|Teachers in the United States are facing various challenges and changes
in their schools, and they need research to drive the development of
tools that can help them in the classroom. Current obstacles include the
persistent achievement gaps among low-income students and students of
color; changing demographics in the classroom; and the opportunities and
potential drawbacks presented by educational technology, including the
possibility that technology will contribute to growing achievement gaps.
Unfortunately, education research has fallen short of helping
practitioners in the field develop and implement the new technologies
and strategies that are necessary for success.Educational research and development
This argument is not new. Education research has long been the subject of criticism, much of it justified. However, the real problem is that education research rarely is oriented toward education development. This must change in order for student outcomes to improve, particularly among students of color and students from low-income areas.
In other words, the problem with education research today is not so much one of quality as it is of coherence: To the detriment of teachers and students, education research rarely responds to current needs and fails to drive the development of hands-on technologies that help students.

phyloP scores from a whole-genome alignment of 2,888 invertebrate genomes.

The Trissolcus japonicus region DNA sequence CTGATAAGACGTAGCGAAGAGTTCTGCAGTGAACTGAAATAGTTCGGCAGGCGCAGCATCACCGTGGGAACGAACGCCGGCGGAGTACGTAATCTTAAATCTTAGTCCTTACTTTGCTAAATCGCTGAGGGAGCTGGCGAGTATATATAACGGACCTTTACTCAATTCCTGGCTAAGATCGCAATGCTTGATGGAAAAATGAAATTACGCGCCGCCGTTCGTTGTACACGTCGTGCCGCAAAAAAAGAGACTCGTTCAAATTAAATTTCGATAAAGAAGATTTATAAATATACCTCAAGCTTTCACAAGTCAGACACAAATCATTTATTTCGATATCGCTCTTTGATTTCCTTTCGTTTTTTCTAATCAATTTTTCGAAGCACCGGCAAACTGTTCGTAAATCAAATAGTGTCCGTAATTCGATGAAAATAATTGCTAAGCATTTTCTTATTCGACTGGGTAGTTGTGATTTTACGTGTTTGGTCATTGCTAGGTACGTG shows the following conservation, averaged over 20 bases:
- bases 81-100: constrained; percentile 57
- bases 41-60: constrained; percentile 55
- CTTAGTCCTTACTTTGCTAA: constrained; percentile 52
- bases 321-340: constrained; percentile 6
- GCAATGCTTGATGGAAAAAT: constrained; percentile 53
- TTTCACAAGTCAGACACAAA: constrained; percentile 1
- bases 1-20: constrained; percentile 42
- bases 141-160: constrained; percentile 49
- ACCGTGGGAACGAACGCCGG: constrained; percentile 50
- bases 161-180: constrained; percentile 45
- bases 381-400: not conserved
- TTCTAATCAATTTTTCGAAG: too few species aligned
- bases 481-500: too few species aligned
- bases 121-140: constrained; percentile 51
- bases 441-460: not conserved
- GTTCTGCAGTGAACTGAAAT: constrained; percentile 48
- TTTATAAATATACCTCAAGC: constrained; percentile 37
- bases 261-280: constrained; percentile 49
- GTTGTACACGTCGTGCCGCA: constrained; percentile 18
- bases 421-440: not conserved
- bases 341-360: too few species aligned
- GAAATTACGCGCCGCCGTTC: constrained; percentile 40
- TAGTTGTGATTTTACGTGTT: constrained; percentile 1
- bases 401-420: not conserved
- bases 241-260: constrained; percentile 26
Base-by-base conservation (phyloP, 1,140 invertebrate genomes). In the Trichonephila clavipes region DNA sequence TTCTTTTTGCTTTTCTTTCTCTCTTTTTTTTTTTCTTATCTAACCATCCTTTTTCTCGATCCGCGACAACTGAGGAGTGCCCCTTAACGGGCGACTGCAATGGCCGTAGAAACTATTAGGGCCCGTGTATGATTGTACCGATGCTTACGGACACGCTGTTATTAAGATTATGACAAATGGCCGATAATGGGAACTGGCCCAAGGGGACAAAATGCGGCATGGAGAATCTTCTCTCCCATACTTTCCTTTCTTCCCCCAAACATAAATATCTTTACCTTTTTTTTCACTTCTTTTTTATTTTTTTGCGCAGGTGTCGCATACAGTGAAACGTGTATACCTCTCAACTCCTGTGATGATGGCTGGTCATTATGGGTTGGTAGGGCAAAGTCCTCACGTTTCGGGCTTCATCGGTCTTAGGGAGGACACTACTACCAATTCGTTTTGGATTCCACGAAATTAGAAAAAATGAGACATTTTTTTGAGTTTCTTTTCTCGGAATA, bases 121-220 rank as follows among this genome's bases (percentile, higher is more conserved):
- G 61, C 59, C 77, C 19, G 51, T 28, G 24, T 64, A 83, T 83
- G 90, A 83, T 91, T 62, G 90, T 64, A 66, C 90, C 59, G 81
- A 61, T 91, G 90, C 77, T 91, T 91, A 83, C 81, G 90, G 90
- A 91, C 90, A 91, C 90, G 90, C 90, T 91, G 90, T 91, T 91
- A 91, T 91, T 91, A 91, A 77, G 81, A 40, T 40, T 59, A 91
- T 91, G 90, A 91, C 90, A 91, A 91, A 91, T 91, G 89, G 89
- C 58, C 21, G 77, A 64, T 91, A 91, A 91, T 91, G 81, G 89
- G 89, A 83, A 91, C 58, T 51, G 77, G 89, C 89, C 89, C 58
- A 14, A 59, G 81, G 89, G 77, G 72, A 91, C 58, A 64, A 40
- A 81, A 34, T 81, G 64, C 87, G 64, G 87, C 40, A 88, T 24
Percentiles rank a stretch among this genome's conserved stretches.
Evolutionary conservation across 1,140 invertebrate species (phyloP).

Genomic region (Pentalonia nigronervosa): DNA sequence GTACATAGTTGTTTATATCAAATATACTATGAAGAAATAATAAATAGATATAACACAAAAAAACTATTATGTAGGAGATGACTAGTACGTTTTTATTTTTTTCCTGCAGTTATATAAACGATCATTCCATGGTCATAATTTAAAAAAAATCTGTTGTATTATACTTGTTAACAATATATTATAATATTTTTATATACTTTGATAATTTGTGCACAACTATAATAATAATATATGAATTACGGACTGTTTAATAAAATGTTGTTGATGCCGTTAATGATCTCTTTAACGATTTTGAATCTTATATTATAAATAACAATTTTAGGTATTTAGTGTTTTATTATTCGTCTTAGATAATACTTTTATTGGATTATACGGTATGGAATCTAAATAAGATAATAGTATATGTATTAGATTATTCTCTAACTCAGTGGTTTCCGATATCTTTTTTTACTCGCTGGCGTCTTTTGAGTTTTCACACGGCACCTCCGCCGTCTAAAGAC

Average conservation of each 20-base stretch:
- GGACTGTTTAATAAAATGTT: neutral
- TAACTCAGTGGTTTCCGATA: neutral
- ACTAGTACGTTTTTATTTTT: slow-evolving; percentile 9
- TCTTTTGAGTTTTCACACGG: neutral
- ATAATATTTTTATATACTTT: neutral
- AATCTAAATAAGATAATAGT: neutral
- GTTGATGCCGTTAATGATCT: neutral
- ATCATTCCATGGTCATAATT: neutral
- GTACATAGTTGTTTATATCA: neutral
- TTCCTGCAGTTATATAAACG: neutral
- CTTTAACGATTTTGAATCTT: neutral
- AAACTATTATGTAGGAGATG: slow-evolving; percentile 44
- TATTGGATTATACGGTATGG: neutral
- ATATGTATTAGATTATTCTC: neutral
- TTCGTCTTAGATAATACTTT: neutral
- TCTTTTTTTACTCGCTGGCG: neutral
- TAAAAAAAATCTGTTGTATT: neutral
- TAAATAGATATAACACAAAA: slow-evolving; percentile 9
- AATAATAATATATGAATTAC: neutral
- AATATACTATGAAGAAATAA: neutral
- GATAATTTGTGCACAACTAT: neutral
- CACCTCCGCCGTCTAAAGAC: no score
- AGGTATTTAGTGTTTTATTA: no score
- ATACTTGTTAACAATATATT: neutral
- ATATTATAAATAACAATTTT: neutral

In 1993, historian Carl Kaestle bemoaned the “awful reputation” of education research. A decade later, the former National Academy of Education President Ellen Condliffe Lagemann commented that education research has been “demeaned by scholars in other fields, ignored by practitioners, and alternatively spoofed and criticised by politicians, policy makers, and members of the public at large.”
Criticism of education research tends to center on scientifically weak or inconclusive results that are of dubious use to teachers and students. For example, one of the flagship journals of the American Educational Research Association recently published a paper that was a two-year case study of a single classroom, despite the fact that generalizing from a single classroom is widely considered to be deficient research practice.
It is not always the researcher’s fault
Researchers are not solely to blame, however. Outcomes are harder to define and measure in education than in health care, for example. Furthermore, the practices, techniques, and technologies studied by education researchers are not universal and often depend on teachers’ and students’ unique contexts.
Importantly, research and development—or theoretical analysis and practical application—tend to be tied more closely in other fields. The pathways for implementing new research insights and technologies and establishing best practices in health care, for example, are clear, well-trodden, and relatively fast. This is often not the case in education.
Without strong ties between research and development, education lacks the urgency found in other fields. Even when studies might be able to inform practice, their findings often appear too late. Researchers evaluating the implementation of a program need to observe its full effects over time, analyze the results, and submit their work to a journal and respond to peer reviews before publishing their findings.
By that time, however, the information can do little to affect the program’s implementation. For example, by the time studies credibly demonstrated that a New York City school district’s efforts to break up high schools into smaller schools had positive effects on students, the district had already abandoned the program and moved on to another strategy.
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